The parking lot on Nolensville Road, just north of the Pork Belly Farmhouse and Copper and June Parlour, has been a bit of a mystery for some Nolensville residents.
To some observers it appears that the lot may have been abandoned, unfinished. After all, there is a rather large plot squarely in the middle of the lot that appears to be nothing more than dirt and rocks. Questions have been raised on social media posts from time to time about its origins and why a parking lot was allowed to be built in an area considered to be prime real estate in the town’s historic district.
As is often the case, once unraveled, the mystery is not much of a mystery.
Jim McCanless, who owns the parking lot, said he intends to build a structure on the lot. But to satisfy zoning requirements, he needs about 30 more parking spaces.
“I have land where I can add the required spaces,” he said, “but for drivers to get access I’d need an easement from the owner of another lot which stands between my lot and the area that already has paved parking. The easement hasn’t been granted.”
McCanless, who is the president of McCanless & Company, is also trying to negotiate a deal to buy the lot, which would make an easement unnecessary.
There’s an interesting backstory about the parking lot as well. Originally, the Pork Belly Farmhouse was supposed to be an office building. When McCanless decided to use the building as a restaurant, the site was no longer in compliance with Nolensville’s minimum parking requirements. While construction of the north parking lot satisfied the town’s restaurant parking related zoning ordinance, adding another building would negate that.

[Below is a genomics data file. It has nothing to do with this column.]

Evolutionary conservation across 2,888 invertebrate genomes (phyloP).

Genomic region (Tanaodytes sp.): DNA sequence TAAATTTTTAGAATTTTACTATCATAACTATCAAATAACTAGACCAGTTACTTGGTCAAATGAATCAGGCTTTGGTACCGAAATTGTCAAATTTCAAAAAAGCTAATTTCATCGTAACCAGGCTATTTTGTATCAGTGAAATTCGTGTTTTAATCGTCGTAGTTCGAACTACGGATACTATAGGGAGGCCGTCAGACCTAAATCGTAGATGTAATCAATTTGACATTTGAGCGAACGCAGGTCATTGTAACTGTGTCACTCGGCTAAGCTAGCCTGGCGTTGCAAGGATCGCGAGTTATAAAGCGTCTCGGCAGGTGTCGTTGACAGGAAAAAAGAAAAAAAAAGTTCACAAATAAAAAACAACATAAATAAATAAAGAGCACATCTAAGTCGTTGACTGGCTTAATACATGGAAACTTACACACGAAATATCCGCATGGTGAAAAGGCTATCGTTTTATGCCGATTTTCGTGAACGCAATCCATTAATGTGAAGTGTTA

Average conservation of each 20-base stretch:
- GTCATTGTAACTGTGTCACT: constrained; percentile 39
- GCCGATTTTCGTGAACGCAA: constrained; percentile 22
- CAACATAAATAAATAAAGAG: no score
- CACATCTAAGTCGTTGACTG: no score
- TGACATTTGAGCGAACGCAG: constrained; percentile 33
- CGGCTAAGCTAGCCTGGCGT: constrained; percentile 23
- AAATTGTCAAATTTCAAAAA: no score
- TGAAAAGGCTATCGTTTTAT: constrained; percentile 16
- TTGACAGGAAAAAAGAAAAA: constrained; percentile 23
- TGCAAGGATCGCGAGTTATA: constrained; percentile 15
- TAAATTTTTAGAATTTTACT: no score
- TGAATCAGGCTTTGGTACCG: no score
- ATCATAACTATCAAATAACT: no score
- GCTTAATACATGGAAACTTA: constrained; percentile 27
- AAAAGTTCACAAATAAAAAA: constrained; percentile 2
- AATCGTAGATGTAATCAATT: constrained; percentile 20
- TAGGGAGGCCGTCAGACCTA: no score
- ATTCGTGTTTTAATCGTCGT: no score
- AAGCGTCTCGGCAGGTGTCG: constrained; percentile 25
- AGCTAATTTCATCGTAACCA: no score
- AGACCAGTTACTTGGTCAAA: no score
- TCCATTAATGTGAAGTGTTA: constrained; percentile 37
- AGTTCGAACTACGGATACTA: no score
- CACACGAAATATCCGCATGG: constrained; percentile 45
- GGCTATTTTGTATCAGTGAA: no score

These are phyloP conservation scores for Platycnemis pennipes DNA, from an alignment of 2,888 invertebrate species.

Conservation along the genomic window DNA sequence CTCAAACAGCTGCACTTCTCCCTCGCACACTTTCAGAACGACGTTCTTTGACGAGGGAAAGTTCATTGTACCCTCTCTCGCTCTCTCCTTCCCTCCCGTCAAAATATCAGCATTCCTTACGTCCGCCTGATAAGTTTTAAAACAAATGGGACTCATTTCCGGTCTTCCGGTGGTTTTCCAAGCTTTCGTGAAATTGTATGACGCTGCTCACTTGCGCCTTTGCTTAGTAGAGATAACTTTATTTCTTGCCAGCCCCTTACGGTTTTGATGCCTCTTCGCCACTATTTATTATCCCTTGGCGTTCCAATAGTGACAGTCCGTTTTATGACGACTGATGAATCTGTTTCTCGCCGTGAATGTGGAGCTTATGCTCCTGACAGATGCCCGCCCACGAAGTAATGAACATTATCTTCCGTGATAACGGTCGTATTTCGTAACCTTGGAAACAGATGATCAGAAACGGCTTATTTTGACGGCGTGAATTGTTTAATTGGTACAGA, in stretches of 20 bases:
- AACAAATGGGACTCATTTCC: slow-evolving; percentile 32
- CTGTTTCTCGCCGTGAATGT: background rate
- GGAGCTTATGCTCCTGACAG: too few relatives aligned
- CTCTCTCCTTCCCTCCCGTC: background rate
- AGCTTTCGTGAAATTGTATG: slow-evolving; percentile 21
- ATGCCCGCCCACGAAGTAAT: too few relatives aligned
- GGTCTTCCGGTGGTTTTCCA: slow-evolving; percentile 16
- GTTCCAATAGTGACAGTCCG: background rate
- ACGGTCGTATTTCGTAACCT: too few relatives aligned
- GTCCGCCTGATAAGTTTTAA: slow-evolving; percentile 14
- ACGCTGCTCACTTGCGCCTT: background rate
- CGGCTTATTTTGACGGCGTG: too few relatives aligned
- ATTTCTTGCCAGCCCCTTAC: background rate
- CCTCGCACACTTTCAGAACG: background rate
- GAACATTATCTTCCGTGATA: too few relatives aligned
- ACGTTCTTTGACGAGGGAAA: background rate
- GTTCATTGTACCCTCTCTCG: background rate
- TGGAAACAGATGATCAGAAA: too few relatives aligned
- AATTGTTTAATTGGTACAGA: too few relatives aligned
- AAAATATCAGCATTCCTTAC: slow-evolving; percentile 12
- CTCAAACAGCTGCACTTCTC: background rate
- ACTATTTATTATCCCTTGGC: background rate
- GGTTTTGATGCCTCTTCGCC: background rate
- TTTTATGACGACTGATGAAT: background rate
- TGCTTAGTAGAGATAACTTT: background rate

Some residents have noticed that the parking lot hasn’t placed street lights along the front of the structure. McCanless, who is a co-owner of the restaurant, has an explanation for that too.
“I have the lights, but TDOT is going to be replacing Nolensville Road’s Mill Creek Bridge, which involves widening the road and adding a shoulder," he said. "They told me not to put lights in because there’s a good chance they will have to be removed.”
Indeed, TDOT is planning to replace the bridge. The two travel lanes will be 12 feet wide each, with sufficient space for both shoulders and bike lanes. The west side of the road will also have a sidewalk. The work is expected to begin in the summer or fall of 2023 and is expected to take six to nine months to complete.
McCanless reiterated his intention to construct aa building on the parking lot grounds when the issues are resolved. Can the usually empty parking lot be used now by residents who are shopping or attending special events?
“People can park there now,” McCanless said.